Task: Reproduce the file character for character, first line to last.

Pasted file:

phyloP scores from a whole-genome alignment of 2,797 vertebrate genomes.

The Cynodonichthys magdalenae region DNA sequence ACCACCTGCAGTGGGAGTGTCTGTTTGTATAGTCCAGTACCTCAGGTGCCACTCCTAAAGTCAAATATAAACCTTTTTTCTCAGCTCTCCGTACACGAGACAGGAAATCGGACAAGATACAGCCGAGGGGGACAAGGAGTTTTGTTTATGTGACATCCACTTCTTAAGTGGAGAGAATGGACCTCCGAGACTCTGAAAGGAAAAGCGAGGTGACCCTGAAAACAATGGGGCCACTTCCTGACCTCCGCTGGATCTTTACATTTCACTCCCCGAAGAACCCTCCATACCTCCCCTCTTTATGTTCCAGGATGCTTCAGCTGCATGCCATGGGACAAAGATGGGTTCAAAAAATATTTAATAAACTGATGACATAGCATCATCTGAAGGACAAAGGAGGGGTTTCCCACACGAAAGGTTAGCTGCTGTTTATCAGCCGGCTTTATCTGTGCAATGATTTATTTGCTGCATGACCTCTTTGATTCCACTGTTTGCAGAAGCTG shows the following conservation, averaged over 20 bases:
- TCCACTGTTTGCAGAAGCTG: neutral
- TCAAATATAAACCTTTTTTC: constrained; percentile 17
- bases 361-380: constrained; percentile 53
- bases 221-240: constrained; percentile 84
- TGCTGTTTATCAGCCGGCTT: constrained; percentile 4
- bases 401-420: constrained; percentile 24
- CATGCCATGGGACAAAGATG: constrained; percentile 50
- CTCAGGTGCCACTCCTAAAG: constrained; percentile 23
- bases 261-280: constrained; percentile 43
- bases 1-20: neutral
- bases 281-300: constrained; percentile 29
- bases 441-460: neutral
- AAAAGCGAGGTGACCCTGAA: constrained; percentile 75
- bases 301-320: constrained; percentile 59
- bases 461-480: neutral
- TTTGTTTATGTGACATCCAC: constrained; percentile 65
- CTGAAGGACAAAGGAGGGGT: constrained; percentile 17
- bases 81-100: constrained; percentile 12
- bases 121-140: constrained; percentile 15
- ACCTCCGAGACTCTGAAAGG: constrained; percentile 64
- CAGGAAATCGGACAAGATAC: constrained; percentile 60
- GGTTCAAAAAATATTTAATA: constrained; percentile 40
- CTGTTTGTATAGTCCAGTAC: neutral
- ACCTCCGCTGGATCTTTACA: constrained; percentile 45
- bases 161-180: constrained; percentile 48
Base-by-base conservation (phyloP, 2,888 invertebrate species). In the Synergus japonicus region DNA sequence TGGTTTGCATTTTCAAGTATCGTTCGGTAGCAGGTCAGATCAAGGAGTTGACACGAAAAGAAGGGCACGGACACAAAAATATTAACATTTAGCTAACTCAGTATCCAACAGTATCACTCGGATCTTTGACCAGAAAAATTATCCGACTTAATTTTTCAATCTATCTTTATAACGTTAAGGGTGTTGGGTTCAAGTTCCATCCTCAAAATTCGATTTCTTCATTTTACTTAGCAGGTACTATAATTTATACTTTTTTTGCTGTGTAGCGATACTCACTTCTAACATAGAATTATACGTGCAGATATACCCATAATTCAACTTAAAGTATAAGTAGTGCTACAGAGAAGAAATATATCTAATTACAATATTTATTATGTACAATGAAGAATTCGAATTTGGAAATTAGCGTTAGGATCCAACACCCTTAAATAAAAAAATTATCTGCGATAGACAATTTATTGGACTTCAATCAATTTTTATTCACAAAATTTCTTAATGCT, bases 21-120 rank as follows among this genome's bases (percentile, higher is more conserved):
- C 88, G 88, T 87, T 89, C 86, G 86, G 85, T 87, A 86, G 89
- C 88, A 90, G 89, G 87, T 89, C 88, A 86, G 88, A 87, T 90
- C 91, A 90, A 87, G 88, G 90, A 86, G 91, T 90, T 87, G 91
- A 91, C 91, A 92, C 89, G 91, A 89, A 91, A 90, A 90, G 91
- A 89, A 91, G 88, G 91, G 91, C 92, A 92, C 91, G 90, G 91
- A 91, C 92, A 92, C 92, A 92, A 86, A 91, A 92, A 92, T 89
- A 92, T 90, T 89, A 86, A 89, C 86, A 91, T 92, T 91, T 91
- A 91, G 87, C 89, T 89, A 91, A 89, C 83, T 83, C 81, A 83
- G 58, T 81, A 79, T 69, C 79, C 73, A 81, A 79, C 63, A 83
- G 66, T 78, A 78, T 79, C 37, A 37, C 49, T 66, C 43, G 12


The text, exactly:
phyloP scores from a whole-genome alignment of 2,797 vertebrate genomes.

The Cynodonichthys magdalenae region DNA sequence ACCACCTGCAGTGGGAGTGTCTGTTTGTATAGTCCAGTACCTCAGGTGCCACTCCTAAAGTCAAATATAAACCTTTTTTCTCAGCTCTCCGTACACGAGACAGGAAATCGGACAAGATACAGCCGAGGGGGACAAGGAGTTTTGTTTATGTGACATCCACTTCTTAAGTGGAGAGAATGGACCTCCGAGACTCTGAAAGGAAAAGCGAGGTGACCCTGAAAACAATGGGGCCACTTCCTGACCTCCGCTGGATCTTTACATTTCACTCCCCGAAGAACCCTCCATACCTCCCCTCTTTATGTTCCAGGATGCTTCAGCTGCATGCCATGGGACAAAGATGGGTTCAAAAAATATTTAATAAACTGATGACATAGCATCATCTGAAGGACAAAGGAGGGGTTTCCCACACGAAAGGTTAGCTGCTGTTTATCAGCCGGCTTTATCTGTGCAATGATTTATTTGCTGCATGACCTCTTTGATTCCACTGTTTGCAGAAGCTG shows the following conservation, averaged over 20 bases:
- TCCACTGTTTGCAGAAGCTG: neutral
- TCAAATATAAACCTTTTTTC: constrained; percentile 17
- bases 361-380: constrained; percentile 53
- bases 221-240: constrained; percentile 84
- TGCTGTTTATCAGCCGGCTT: constrained; percentile 4
- bases 401-420: constrained; percentile 24
- CATGCCATGGGACAAAGATG: constrained; percentile 50
- CTCAGGTGCCACTCCTAAAG: constrained; percentile 23
- bases 261-280: constrained; percentile 43
- bases 1-20: neutral
- bases 281-300: constrained; percentile 29
- bases 441-460: neutral
- AAAAGCGAGGTGACCCTGAA: constrained; percentile 75
- bases 301-320: constrained; percentile 59
- bases 461-480: neutral
- TTTGTTTATGTGACATCCAC: constrained; percentile 65
- CTGAAGGACAAAGGAGGGGT: constrained; percentile 17
- bases 81-100: constrained; percentile 12
- bases 121-140: constrained; percentile 15
- ACCTCCGAGACTCTGAAAGG: constrained; percentile 64
- CAGGAAATCGGACAAGATAC: constrained; percentile 60
- GGTTCAAAAAATATTTAATA: constrained; percentile 40
- CTGTTTGTATAGTCCAGTAC: neutral
- ACCTCCGCTGGATCTTTACA: constrained; percentile 45
- bases 161-180: constrained; percentile 48
Base-by-base conservation (phyloP, 2,888 invertebrate species). In the Synergus japonicus region DNA sequence TGGTTTGCATTTTCAAGTATCGTTCGGTAGCAGGTCAGATCAAGGAGTTGACACGAAAAGAAGGGCACGGACACAAAAATATTAACATTTAGCTAACTCAGTATCCAACAGTATCACTCGGATCTTTGACCAGAAAAATTATCCGACTTAATTTTTCAATCTATCTTTATAACGTTAAGGGTGTTGGGTTCAAGTTCCATCCTCAAAATTCGATTTCTTCATTTTACTTAGCAGGTACTATAATTTATACTTTTTTTGCTGTGTAGCGATACTCACTTCTAACATAGAATTATACGTGCAGATATACCCATAATTCAACTTAAAGTATAAGTAGTGCTACAGAGAAGAAATATATCTAATTACAATATTTATTATGTACAATGAAGAATTCGAATTTGGAAATTAGCGTTAGGATCCAACACCCTTAAATAAAAAAATTATCTGCGATAGACAATTTATTGGACTTCAATCAATTTTTATTCACAAAATTTCTTAATGCT, bases 21-120 rank as follows among this genome's bases (percentile, higher is more conserved):
- C 88, G 88, T 87, T 89, C 86, G 86, G 85, T 87, A 86, G 89
- C 88, A 90, G 89, G 87, T 89, C 88, A 86, G 88, A 87, T 90
- C 91, A 90, A 87, G 88, G 90, A 86, G 91, T 90, T 87, G 91
- A 91, C 91, A 92, C 89, G 91, A 89, A 91, A 90, A 90, G 91
- A 89, A 91, G 88, G 91, G 91, C 92, A 92, C 91, G 90, G 91
- A 91, C 92, A 92, C 92, A 92, A 86, A 91, A 92, A 92, T 89
- A 92, T 90, T 89, A 86, A 89, C 86, A 91, T 92, T 91, T 91
- A 91, G 87, C 89, T 89, A 91, A 89, C 83, T 83, C 81, A 83
- G 58, T 81, A 79, T 69, C 79, C 73, A 81, A 79, C 63, A 83
- G 66, T 78, A 78, T 79, C 37, A 37, C 49, T 66, C 43, G 12